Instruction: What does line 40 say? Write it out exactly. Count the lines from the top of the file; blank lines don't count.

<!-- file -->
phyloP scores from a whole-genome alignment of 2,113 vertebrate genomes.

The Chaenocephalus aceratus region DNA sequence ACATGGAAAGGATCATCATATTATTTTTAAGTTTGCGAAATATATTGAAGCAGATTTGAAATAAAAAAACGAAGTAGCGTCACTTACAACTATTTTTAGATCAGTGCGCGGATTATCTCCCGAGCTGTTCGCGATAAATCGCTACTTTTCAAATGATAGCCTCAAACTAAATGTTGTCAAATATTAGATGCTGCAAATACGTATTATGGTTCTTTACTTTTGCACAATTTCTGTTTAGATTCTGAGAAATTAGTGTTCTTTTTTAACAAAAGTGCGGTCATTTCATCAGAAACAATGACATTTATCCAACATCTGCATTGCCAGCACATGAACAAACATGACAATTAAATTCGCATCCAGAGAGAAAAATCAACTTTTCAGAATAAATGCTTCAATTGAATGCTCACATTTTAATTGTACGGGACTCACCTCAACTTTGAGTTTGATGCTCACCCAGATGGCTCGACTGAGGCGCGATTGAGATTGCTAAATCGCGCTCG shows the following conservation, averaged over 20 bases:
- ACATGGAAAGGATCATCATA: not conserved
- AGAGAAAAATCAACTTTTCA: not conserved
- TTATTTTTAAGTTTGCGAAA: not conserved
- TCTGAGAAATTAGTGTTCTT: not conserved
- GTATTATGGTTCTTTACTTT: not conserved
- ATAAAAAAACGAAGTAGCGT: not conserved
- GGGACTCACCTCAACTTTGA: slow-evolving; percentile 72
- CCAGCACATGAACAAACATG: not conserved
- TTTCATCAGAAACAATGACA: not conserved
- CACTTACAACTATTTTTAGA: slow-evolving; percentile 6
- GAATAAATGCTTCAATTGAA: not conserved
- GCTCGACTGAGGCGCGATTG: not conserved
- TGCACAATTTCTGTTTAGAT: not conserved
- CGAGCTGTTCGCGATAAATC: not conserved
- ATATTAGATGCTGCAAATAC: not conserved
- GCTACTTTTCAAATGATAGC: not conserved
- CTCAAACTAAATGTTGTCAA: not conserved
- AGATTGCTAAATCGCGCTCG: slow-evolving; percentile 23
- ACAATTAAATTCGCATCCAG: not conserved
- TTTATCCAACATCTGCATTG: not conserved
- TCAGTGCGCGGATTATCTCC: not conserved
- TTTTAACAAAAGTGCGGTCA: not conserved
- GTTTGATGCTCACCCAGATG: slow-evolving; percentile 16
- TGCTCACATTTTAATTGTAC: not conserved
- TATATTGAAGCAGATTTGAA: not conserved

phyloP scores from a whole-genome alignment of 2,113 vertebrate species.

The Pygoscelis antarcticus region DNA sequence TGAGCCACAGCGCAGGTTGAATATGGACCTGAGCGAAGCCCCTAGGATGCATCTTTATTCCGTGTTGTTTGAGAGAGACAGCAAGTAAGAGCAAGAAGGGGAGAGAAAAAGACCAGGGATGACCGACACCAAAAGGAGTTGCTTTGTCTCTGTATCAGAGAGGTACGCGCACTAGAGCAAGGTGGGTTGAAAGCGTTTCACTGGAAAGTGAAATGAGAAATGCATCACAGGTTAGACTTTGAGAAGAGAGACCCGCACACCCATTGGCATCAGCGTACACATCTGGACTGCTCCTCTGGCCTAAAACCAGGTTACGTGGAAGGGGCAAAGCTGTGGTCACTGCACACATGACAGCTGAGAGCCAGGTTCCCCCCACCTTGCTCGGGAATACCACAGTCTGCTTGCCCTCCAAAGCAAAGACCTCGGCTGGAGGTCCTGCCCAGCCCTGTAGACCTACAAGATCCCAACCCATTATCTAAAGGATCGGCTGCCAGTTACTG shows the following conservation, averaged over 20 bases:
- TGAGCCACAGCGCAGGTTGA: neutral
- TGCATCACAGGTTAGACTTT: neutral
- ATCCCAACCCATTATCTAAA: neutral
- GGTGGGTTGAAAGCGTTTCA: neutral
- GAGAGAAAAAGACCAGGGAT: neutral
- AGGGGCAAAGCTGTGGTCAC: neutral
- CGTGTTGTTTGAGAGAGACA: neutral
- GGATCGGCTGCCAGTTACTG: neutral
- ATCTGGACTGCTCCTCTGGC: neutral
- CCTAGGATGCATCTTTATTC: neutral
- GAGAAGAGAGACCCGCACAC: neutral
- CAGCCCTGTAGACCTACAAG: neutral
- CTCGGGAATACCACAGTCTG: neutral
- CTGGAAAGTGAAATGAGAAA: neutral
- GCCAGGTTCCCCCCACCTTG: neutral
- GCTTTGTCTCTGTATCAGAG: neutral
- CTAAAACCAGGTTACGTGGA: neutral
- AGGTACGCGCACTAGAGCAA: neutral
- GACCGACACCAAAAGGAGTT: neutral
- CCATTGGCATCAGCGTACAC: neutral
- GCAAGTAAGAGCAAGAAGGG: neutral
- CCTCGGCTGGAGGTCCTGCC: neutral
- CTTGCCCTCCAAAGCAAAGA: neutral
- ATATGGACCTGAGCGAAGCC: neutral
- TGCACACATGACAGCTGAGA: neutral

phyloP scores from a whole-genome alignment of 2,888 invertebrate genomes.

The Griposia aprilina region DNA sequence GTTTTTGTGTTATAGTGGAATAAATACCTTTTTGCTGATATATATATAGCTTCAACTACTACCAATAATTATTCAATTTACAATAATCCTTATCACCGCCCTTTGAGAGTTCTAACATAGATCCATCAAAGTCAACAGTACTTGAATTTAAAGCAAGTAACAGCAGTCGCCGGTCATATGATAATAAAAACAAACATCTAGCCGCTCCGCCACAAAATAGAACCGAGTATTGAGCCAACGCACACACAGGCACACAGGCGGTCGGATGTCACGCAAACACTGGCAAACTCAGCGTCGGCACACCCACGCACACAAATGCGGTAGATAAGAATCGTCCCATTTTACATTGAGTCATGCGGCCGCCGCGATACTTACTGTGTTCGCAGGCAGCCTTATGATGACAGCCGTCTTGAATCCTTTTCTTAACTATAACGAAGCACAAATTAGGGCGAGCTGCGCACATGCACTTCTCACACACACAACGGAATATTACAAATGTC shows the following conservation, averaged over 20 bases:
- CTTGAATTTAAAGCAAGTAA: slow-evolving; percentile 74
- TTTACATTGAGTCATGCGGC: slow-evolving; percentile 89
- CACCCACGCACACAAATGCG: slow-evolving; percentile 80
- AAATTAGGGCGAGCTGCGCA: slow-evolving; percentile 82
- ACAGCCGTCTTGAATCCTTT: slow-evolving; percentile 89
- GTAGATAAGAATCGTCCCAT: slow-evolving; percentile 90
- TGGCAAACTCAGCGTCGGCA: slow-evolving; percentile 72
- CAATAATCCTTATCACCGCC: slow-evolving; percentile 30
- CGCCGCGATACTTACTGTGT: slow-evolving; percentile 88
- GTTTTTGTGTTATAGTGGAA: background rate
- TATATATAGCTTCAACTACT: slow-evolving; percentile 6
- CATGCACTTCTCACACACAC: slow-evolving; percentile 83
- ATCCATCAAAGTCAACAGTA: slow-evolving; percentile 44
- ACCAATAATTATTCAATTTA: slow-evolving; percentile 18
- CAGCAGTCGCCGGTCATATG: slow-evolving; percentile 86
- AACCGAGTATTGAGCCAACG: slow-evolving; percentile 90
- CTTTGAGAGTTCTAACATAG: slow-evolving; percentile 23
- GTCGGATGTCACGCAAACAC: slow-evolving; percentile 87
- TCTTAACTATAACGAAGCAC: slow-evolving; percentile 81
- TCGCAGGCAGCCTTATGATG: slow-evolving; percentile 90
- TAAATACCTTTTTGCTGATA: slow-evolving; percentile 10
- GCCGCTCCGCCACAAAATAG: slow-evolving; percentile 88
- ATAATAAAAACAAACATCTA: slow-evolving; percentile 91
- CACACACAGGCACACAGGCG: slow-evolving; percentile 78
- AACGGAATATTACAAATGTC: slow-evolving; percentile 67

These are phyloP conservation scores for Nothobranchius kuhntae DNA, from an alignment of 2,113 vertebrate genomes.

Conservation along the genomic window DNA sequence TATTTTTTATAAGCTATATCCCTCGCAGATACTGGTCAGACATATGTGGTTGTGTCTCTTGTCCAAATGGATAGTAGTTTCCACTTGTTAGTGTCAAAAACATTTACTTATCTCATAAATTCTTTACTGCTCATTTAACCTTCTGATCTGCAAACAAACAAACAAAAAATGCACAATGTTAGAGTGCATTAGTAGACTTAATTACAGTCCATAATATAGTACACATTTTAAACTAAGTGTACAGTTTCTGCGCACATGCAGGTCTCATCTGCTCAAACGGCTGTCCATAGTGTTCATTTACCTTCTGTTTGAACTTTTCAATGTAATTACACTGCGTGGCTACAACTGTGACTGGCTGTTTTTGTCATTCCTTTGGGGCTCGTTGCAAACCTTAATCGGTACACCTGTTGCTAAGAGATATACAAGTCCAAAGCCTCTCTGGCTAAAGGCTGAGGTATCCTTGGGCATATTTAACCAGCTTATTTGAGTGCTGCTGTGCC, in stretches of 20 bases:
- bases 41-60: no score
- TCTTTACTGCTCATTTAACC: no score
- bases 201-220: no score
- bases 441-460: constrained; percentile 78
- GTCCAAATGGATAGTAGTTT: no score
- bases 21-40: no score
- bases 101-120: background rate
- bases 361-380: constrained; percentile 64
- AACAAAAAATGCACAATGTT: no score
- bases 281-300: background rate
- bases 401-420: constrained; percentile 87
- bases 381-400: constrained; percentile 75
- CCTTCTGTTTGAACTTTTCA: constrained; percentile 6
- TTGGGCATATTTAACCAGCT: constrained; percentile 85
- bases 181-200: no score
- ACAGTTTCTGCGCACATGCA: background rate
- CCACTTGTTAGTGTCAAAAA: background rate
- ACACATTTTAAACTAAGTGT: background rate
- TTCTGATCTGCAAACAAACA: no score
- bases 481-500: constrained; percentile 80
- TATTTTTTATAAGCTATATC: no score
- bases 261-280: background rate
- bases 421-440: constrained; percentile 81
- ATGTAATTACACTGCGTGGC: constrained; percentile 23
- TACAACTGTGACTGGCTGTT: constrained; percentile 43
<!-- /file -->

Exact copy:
- GAGAAGAGAGACCCGCACAC: neutral